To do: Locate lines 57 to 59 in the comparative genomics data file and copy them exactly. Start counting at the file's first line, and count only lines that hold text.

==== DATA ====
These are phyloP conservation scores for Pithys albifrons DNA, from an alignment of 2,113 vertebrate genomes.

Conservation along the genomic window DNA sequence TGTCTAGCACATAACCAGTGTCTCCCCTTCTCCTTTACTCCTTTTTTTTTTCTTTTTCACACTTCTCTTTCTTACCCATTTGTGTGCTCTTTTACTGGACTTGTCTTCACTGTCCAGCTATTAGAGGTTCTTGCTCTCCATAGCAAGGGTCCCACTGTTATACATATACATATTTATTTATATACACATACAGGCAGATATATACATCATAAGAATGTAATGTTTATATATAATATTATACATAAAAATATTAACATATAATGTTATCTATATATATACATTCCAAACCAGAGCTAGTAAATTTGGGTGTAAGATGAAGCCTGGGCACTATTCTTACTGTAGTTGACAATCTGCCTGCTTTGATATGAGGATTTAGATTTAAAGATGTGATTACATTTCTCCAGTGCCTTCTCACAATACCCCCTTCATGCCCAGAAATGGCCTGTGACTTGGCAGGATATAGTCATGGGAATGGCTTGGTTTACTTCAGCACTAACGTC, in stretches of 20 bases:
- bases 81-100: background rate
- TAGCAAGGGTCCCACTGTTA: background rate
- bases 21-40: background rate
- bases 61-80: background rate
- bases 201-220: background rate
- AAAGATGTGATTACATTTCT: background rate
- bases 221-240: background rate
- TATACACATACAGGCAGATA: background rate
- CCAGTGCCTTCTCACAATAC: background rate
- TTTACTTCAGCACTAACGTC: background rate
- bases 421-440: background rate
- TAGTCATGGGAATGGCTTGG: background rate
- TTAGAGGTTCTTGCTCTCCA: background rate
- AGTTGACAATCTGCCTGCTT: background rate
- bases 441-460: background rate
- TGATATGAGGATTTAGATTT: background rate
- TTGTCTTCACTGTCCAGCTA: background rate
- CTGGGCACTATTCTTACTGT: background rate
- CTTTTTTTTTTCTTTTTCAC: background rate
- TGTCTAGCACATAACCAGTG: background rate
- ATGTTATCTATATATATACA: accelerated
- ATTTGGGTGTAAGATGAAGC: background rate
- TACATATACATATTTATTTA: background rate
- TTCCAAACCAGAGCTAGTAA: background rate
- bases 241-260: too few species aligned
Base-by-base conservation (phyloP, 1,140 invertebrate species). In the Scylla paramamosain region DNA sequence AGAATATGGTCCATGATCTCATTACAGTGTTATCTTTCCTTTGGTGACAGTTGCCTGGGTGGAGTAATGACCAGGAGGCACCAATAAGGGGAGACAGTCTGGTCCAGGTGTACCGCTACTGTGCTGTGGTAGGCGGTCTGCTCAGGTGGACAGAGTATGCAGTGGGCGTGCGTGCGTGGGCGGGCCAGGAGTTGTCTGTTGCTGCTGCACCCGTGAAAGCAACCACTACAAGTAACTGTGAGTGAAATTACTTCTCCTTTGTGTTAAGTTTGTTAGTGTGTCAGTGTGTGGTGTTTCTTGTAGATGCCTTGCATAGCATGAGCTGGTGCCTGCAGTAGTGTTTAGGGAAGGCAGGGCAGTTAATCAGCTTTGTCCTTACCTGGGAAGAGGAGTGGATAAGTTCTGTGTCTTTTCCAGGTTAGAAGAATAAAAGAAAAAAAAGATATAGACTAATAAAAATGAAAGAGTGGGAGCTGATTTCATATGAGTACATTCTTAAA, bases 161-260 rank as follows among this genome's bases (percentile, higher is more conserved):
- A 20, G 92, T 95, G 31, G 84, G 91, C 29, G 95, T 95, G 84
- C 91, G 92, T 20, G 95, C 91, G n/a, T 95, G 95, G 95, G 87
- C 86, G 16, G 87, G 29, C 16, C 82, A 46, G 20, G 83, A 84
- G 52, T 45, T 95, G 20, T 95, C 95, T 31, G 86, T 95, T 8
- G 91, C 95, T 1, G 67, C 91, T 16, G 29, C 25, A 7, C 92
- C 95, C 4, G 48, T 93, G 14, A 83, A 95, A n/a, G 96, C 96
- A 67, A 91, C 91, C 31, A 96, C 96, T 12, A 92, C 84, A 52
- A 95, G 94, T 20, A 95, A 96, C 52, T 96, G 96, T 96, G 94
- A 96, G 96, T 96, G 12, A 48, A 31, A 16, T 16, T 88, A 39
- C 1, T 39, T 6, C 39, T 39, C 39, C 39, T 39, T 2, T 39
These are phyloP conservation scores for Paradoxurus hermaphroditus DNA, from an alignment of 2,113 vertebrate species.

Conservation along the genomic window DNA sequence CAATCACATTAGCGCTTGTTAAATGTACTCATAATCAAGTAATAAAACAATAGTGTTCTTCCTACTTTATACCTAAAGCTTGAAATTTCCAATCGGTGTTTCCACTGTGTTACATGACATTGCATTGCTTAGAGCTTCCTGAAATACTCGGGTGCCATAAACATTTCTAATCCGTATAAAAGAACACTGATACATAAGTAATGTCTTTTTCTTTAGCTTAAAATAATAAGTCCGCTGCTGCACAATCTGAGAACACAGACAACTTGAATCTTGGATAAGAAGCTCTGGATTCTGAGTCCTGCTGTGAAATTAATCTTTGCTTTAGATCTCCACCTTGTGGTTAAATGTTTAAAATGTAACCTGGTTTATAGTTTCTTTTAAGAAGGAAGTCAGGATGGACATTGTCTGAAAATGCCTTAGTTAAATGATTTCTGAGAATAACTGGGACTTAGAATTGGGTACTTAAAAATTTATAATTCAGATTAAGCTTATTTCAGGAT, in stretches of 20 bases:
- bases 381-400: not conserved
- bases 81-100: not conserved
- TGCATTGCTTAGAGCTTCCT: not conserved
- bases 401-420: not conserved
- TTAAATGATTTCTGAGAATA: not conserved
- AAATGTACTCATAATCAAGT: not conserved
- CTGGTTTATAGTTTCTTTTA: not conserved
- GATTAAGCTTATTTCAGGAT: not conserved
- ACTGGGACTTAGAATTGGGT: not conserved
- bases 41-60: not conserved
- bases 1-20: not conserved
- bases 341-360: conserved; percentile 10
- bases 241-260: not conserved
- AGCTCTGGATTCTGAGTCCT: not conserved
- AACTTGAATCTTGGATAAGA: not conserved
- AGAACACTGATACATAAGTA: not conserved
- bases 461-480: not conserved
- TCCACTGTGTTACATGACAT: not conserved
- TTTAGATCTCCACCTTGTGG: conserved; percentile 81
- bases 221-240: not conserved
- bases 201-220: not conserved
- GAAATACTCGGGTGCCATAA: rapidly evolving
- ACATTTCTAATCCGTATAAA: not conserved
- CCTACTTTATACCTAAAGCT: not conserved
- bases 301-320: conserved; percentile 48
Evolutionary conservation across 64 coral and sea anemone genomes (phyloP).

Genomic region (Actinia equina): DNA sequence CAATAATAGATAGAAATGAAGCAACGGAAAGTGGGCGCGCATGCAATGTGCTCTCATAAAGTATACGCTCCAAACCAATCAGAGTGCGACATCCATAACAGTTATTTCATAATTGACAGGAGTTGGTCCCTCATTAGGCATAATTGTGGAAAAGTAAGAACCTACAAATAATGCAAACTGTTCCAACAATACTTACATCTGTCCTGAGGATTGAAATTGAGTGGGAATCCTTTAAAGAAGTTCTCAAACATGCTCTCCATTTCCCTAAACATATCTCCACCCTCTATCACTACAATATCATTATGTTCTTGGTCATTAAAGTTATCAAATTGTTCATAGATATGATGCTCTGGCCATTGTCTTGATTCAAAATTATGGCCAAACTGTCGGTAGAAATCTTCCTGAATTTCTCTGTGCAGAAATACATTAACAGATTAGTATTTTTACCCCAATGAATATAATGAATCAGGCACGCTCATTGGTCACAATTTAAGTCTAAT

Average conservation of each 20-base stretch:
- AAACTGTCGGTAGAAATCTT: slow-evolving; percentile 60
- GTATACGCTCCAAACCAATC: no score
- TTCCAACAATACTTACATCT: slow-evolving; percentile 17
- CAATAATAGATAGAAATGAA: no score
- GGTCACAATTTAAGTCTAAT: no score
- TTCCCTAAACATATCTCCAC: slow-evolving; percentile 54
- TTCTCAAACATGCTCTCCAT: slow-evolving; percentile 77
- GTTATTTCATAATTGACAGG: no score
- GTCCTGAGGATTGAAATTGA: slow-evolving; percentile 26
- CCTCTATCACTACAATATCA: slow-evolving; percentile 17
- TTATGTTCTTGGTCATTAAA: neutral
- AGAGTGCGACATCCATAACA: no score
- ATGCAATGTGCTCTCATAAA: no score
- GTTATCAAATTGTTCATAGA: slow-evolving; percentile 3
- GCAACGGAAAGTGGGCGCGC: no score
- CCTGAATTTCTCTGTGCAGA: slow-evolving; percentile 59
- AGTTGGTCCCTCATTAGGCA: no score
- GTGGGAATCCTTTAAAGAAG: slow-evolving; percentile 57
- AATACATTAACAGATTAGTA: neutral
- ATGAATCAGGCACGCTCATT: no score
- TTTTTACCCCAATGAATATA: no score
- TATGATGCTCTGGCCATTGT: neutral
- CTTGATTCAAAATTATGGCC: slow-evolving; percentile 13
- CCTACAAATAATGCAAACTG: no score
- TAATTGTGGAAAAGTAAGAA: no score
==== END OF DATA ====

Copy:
- bases 461-480: not conserved
- TCCACTGTGTTACATGACAT: not conserved
- TTTAGATCTCCACCTTGTGG: conserved; percentile 81